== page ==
Last week I visited Cincinnati painter Halena Cline in her studio at Pendleton Art Center.
I had first seen Halena’s work at a studio open house. Her large studio is packed. With work: framed work, unframed work, finished work, work in progress, small work, large work, work in vertical files, work in stacks, work in piles. Also packed with all manner of art making materials: paints, inks, wax, pastels, pens, markers, linoleum blocks, ready made stamps. The work struck me as so authentic, personal and passionate. We chatted for a few minutes but it was way too hectic to take in that evening so I made arrangements to come back.
And even on a very quiet, wintery week-day afternoon I was once again overwhelmed. This work is raw, un-self-conscious, un-studied and ferocious, overloaded with paint and personal iconography. Halena has been making art since childhood and has had a full-time studio practice sine 1990. Seeing and talking to her in her studio surrounded by her work one gets a very strong sense of her explosive drive, compelled as she is by profound personal experience and a keen sense of personal and social responsibility.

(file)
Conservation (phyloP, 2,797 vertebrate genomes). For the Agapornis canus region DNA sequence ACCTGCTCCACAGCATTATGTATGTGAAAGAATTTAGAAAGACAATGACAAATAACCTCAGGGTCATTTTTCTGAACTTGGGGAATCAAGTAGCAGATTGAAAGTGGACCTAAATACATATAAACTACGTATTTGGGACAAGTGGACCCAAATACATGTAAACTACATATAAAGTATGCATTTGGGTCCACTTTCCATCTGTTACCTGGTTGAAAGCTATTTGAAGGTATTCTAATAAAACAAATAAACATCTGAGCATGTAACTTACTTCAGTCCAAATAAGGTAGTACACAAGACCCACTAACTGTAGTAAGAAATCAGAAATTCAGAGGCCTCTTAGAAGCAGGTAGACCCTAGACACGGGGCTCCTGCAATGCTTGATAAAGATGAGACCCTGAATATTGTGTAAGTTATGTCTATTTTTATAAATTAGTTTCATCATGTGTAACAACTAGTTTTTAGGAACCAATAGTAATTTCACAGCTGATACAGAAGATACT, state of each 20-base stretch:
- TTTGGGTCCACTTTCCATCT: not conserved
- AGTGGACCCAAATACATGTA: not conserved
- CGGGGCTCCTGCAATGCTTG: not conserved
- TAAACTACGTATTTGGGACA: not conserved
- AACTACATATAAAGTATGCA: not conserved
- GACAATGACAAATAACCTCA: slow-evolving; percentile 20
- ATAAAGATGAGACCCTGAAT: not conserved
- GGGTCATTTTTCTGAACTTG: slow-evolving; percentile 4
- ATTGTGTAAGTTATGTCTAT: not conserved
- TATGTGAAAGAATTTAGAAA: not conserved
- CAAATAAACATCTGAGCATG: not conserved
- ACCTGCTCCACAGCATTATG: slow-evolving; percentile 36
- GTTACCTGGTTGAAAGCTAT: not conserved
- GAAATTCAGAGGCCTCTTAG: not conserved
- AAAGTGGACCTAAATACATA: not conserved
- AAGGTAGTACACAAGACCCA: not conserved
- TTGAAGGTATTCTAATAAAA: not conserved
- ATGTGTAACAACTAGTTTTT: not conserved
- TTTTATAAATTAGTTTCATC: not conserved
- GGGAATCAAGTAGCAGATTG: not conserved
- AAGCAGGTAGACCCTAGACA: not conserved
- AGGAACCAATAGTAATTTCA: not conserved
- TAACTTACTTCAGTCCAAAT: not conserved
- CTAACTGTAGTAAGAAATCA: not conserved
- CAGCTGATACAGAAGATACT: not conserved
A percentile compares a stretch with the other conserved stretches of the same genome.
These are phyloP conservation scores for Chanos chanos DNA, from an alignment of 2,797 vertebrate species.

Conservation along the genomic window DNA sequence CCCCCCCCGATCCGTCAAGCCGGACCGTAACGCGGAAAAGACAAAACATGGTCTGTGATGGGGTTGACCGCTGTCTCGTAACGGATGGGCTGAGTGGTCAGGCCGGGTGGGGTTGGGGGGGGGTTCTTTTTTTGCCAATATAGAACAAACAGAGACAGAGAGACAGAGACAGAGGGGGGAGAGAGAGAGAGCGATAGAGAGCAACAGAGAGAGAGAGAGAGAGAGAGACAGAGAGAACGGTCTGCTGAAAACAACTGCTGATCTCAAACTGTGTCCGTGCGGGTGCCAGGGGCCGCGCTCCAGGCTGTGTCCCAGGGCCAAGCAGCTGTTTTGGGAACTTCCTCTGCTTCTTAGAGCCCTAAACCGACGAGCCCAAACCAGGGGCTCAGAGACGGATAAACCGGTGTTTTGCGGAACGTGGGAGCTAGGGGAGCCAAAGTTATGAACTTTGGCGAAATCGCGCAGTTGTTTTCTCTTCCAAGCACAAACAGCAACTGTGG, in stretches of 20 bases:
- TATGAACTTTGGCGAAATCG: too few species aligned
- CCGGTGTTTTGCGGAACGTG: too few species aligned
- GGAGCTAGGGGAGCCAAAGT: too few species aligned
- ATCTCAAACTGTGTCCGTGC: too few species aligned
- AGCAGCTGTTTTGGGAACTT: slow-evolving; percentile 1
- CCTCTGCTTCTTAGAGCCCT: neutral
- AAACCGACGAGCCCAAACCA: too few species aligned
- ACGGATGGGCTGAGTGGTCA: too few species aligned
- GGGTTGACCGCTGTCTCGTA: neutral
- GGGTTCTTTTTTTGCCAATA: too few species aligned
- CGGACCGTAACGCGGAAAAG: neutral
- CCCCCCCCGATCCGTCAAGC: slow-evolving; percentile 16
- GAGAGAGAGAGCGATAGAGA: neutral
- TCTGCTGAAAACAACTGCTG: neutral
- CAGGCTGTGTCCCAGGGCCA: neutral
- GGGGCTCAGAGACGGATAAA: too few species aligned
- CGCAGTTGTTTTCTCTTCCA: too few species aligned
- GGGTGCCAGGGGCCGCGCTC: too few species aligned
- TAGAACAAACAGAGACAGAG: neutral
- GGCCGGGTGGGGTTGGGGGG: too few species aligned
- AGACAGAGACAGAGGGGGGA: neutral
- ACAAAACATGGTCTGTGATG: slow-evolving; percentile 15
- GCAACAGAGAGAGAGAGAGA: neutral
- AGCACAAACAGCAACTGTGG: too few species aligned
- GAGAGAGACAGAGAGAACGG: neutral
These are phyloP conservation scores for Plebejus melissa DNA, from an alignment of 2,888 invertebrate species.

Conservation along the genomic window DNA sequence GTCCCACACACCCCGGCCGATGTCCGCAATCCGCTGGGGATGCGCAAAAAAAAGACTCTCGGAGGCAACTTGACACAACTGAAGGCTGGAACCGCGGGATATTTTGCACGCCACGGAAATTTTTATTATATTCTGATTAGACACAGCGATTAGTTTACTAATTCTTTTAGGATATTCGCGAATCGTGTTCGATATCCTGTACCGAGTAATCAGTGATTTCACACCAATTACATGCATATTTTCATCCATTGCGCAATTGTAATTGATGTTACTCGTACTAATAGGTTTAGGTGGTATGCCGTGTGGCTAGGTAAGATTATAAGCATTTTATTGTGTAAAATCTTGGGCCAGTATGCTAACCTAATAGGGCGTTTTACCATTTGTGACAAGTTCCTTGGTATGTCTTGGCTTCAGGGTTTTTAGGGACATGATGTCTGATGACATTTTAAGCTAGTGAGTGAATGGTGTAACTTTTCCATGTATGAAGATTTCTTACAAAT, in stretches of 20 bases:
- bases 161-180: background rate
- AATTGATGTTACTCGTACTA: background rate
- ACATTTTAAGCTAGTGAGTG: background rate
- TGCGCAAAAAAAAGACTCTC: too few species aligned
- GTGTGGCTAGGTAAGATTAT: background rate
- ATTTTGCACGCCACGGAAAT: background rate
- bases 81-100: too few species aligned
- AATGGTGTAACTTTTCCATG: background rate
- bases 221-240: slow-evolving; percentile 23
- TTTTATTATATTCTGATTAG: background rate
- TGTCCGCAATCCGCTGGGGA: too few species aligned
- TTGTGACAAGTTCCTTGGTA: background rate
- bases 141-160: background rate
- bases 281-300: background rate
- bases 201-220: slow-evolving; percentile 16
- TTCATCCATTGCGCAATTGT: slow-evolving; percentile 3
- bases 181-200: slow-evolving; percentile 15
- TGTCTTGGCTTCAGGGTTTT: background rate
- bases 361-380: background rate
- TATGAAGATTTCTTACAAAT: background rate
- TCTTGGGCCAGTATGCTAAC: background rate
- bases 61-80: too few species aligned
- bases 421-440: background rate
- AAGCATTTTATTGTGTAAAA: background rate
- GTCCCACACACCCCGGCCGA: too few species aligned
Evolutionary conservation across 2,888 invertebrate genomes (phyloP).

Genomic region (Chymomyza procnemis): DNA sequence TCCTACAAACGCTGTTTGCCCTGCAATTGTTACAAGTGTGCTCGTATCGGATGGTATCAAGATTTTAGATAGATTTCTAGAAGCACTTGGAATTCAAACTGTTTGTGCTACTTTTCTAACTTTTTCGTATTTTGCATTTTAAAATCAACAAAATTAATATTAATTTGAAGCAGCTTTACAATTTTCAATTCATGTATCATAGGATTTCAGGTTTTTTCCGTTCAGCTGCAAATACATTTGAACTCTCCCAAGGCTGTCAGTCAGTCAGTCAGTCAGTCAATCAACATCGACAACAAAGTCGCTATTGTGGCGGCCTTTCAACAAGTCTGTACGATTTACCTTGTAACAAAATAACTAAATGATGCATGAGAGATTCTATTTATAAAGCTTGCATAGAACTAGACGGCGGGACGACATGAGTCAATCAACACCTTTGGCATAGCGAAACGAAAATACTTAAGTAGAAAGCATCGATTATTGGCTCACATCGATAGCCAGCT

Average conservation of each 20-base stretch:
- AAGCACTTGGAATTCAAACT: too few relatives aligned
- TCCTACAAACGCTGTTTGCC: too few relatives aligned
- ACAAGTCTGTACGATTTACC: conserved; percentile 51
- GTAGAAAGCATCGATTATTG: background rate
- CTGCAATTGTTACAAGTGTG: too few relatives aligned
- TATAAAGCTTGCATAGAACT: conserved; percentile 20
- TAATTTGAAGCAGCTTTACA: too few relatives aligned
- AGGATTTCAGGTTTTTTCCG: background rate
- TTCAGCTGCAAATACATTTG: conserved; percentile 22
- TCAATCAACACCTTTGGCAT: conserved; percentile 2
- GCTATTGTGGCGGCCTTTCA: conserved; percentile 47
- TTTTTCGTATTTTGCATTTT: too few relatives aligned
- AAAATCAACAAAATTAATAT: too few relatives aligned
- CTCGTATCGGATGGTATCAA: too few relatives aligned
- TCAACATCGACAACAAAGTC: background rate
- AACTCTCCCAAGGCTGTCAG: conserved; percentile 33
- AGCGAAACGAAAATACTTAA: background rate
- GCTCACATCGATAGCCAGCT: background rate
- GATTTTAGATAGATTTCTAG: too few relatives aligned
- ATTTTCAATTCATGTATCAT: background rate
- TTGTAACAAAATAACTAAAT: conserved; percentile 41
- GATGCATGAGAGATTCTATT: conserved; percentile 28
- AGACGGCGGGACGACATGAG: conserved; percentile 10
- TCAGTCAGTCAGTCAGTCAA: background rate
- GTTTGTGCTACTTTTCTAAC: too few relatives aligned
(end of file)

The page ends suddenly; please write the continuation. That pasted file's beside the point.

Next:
Works like the three above invite speculation into Helana’s personal iconography, but she artfully declined to wade into that territory. As we talked she pulled books off her bookshelf, quickly thumbing through and talking about her interest in early 20th century Surrealism, Max Ernst and Leonora Carrington among others. In 1988 she saw the Italian Futurist, Umberto Bocciono retrospective at the Metropolitan Museum of Art and was deeply moved.
Several of these life size figures inhabit Halena’s studio.
More work is also incarnated in bound books.
For additional insight into Halena’s work, see this article that appeared in AEQAI Magazine, published in December, 2014.
Halena can be contacted firstname.lastname@example.org or through her website.